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Wylde blasts the crowd at the Pearl Room in Mokena, Illinois, with his signature
BFG Les Paul and a wall of Marshalls. Photo by Joe Coffey
Now that you’re working as a producer, do you tend to listen differently to some of those classic albums that inspired you as a player?
Without a doubt. A record is about making everything sound amazing—not just the guitar. The fidelity, from the bottom to the top, has to be in place if the whole thing is gonna be slammin’. And the more you do this, you definitely start to see how the pieces of that puzzle come together.
You’ve done some TV work. Is it appealing to record music that isn’t tied to Black Label Society or Ozzy? Certainly cuts like “Chupacabra” on the new album could work as a film score.
Oh yeah, I did some riffs for ESPN—stuff they’d play when they cut to commercials or before a football game. That was fun. It didn’t feel too much like work. Obviously, we’re interested in getting our songs in films. I’d love the challenge of doing that. But man, if someone said they needed me to write music for Britney Spears, I’d be up for that challenge too. I love the idea of doing projects outside the context of what people expect me to do. I wish I could write a song for the Eagles. It’s all music to me. That’s what’s beautiful about it.
Where does your songwriting inspiration come from?
Everywhere. I mean, we’d be driving down to the studio and hear something, and that would kick off a whole new idea. One time we heard “Whole Lotta Love” in the car and that structure—where the riff comes in, then the vocals, then the drums come slamming in—that’s how we ended up doing “New Religion.” If you have writer’s block, you just have to listen. Put on “Heart of Gold” and rip it off—just to get you started again—and then twist it, bend it, and turn it around until it’s your own. That approach can really help get you back on the wagon. You can’t be afraid to listen to really great artists like Neil Young and let them get you back on track.
The songs on the new album have a certain economy and punch—almost like punk songs. Do you consider that one of your songwriting values?
Well, we’re always ready to trim the fat. And certain things just work—and work well— when you say your bit and get outta there. Randy Rhoads taught me a lot about that just through listening to his solos. You have 35 seconds to establish a riff, get a cool scale thing going up, another one going down, and you’re done. Bang. Perfect.
Does that mean you guys tend to jam less in the studio?
I’ll go in and jam away by myself—just me, a Marshall, and an octave pedal so everything sounds fat as hell—and just screw around with riffs. Then I’ll bring in Will [Hunt, Black Label Society drummer] and we’ll track the thing. If it’s working, we’ll get the song together, bring in JD [Black Label Society bassist John DeServio], track some bass, and we’re done. It’s like baking a cake.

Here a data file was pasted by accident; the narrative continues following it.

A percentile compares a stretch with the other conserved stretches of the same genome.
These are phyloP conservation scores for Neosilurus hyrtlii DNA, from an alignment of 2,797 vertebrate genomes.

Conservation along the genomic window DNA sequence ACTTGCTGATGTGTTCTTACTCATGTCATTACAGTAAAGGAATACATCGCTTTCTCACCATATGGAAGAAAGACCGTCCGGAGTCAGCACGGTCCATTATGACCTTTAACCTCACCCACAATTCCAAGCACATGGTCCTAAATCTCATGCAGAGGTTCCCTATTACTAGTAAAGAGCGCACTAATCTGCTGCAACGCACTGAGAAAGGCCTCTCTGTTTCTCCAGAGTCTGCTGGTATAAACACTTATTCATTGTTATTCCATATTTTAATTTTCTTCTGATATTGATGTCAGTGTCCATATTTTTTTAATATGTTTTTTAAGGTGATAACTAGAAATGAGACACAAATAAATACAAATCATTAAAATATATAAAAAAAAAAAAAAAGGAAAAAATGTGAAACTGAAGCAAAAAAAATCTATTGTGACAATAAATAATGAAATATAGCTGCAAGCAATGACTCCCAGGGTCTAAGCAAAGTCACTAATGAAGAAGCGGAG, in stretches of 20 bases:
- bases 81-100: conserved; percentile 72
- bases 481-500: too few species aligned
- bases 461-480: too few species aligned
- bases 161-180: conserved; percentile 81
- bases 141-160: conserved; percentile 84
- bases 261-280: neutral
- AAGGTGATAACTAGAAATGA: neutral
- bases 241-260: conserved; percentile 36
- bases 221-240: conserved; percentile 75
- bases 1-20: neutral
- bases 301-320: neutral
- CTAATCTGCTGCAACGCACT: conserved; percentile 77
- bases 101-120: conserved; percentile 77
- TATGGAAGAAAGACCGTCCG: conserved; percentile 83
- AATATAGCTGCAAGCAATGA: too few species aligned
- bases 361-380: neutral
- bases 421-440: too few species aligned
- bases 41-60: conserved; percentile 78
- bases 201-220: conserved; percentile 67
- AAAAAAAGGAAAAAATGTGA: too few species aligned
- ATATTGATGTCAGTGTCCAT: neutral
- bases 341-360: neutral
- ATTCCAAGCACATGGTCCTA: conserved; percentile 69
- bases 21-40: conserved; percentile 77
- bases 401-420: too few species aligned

Do you like working fast like that?
Yeah. Rehearsing and jamming is for the tour. I don’t like tinkering with a song too much in the studio, once it gets going. You can suck the life out of a thing. These guys know what they’re doing. Black Label is a great bunch of musicians, and when you know what you’re doing, you end up working fast. When we had the Seattle Symphony in to do some things, I swear they did everything we wanted them to do in two passes. And at first you’re amazed. Then you realize they know what the hell they’re doing. If you get caught up in crap like needing 10 days to get a guitar tone, especially if you’re doing things simple—just a guitar and a JCM800—you’re in trouble. What the hell do you need 10 days for? C’mon!
You have a really wide set of influences. Is it ever hard to reconcile that with the expectations of fans that expect a certain sound from Black Label Society?
I’ve never felt trapped by Black Label Society. This is the kind of music I want to play. I mean, if Jimmy Page felt like he wanted to do an acoustic piece, he’d put “Bron-Y-Aur Stomp” on there or something. It’s still Zeppelin. I feel the same way about Black Label—whatever we do is gonna be and sound like us.
Wylde in the crypt with a Gibson ZV and a Les Paul. Photo by Clay Patrick McBride
I’ve heard you express admiration for jazz players like Al Di Meola and John McLaughlin. Do you have a favorite Mahavishnu jam?
“Meeting of the Spirits” on The Inner Mounting Flame blows me away. The Shakti stuff is incredible, too. You have to check out McLaughlin on Johnny Carson’s The Tonight Show on YouTube. Just McLaughlin and an acoustic with the Doc Severinsen band, playing straight bebop all over the place—just killing it!